Published in City Social magazine
By Susan D. Mustafa
His aunt crawled along the floor for all of her life, but he never heard her complain. She would push herself along the porch and down the stairs to her garden where she would work among the vegetables with a short-handled hoe—vegetables she used to feed Ernest Gaines and his eight brothers and three sisters. Neighbors would stand at the garden fence and chat with Augusteen Jefferson while she worked. To cook for the children, she would climb onto a bench. To wash their clothes, she labored over a washboard. And no one seemed to feel any great sadness for Augusteen’s condition—because she didn’t. With twelve children to raise, she couldn’t let the fact that she could not walk detract from her responsibilities.
Much of the strength that can be found in the female characters in an Ernest Gaines novel is a direct result of the strength and determination he saw in the aunt who raised him. “I loved my aunt very, very much,” he said. She made me the person I am today, both as a man and as an artist.”
In the 1940s, there was no public school that black children could attend, and the library in Pointe Coupe Parish where Ernest grew up was off limits to those “of color” as well. Ernest’s mother and stepfather moved to California during the war, later sending for the children, one at a time, to be educated. Ernest was 15 when it was his time to go. He soon found himself in a library reading and reading and reading. Then he decided to try to write.
“I was 17 when I wrote what I thought was a novel, but I was the only one who thought it was a novel,” Ernest said. “I sent it to New York, and of course they sent it back. I burned it in the incinerator in the backyard.”
Ten years later Ernest was at Stanford University at a lecture when the speaker said that it was hard for young writers to become recognized unless they had a novel. “I stopped writing short stories and tried to write a novel. The only novel I could think about was the thing I had written 10 years earlier, so I went back to try to rewrite it. It turned out to be Catherine Carmier, my very first novel.”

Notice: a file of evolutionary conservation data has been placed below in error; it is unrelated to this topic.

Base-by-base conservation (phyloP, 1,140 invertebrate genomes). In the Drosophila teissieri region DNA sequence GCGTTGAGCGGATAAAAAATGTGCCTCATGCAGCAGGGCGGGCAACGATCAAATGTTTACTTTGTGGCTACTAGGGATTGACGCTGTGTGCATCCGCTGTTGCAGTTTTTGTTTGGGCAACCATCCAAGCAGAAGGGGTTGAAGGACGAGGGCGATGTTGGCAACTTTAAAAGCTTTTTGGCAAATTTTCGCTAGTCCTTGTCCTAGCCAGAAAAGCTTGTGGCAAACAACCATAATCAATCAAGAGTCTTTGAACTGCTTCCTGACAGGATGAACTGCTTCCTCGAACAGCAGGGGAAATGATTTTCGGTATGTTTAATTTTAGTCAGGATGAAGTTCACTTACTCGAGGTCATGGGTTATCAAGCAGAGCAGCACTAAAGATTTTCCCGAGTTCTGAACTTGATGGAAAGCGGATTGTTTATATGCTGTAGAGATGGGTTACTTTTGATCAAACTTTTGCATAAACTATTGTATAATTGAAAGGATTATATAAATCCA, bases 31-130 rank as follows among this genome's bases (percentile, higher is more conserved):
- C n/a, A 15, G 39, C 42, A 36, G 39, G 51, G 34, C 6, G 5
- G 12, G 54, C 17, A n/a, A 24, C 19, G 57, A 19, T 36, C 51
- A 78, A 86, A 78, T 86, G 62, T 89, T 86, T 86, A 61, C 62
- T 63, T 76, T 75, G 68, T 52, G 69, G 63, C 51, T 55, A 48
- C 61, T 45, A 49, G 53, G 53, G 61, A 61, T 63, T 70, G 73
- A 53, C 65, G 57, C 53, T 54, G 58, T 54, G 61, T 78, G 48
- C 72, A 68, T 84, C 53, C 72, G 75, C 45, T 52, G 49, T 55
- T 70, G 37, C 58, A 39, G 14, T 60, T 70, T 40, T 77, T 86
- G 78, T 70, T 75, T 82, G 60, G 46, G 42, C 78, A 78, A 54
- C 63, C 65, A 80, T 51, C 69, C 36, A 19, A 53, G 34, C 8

Since then, Ernest has written Of Love and Dust, Bloodline, The Autobiography of Miss Jane Pittman, A Long Day in November, In My Father’s House, A Gathering of Old Men, and A Lesson Before Dying, with these novels earning him a reputation as one of the most respected writers of our time.
Ernest writes about Louisiana, about plantations, about slave life, about the things he knows—the rivers, the bayous, the harshness and the beauty of southern life. “The body went to California. The soul stayed in Louisiana,” he said. “I’ve tried to write about other things—my army experience, a bohemian San Francisco story, a ghost story, but my talent was in Louisiana.”
Before writing each novel, Ernest thoroughly researches his subject—studying history, searching archives, interviewing people. “I go out into the field and to the archives. For The Autobiography of Miss Jane Pittman much of what Miss Jane would have experienced was not in the archives. I had to talk to a lot of older people. I read a lot of ex-slave narratives, listened to a lot of spiritual music, listened to the blues. For A Lesson Before Dying, I knew absolutely nothing about executions or prisons, but a good friend of mine took me around Lafayette and introduced me to jailers. After the research is finished, then the characters just take over. Like with Miss Jane, I tell my students that I just couldn’t control that little old lady. And Marcus in Of Love and Dust—my rebel did things I never thought he would do.”
In 1981, Ernest was offered the opportunity to return to the state that had such a hold on him, accepting a position as writer-in-residence at the University of Louisiana at Lafayette, where he teaches creative writing to a select group of students. “I’m a creative writer. I don’t consider myself preacher or teacher, and I take a Socratic approach to teaching. Mark Twain once said that ‘Your intention should not be to preach or teach, but the end result should do both.’ I have six words of advice and eight words of advice for my students—the six words are read, read, read, write, write, write. The eight words are read, read, read, read, write, write, write, write.”
After numerous Emmy Awards, 17 honorary doctorates, and even the National Humanities Award from former president Bill Clinton, Ernest, at 70, is currently working on another novel, about Louisiana, of course. “But that’s all I’m going to say about it,” he laughed. “Oprah once asked me what do I try to attain in my work, and I told her that I try to create characters with character, to better my own character, and maybe the character of those who might read me—so I continue to write and to create strong characters and hope I can learn something from them.”
“I’ve has so many wonderful moments—meeting my wife, Dianne, the first showing of The Autobiography of Miss Jane Pittman on television, being in Hollywood to see Miss Jane Pittman take nine Emmies, Oprah calling to tell me I had been chosen for her book club—many, many great moments.”
But Ernest has experienced heartache as well. “My lowest point came when my aunt died in 1953, and I didn’t have enough money to come back here for her funeral. Her courage and spirit is in all of the strong women in my books, but I could never write the book she deserves. I could write until I died and still couldn’t finish that book.”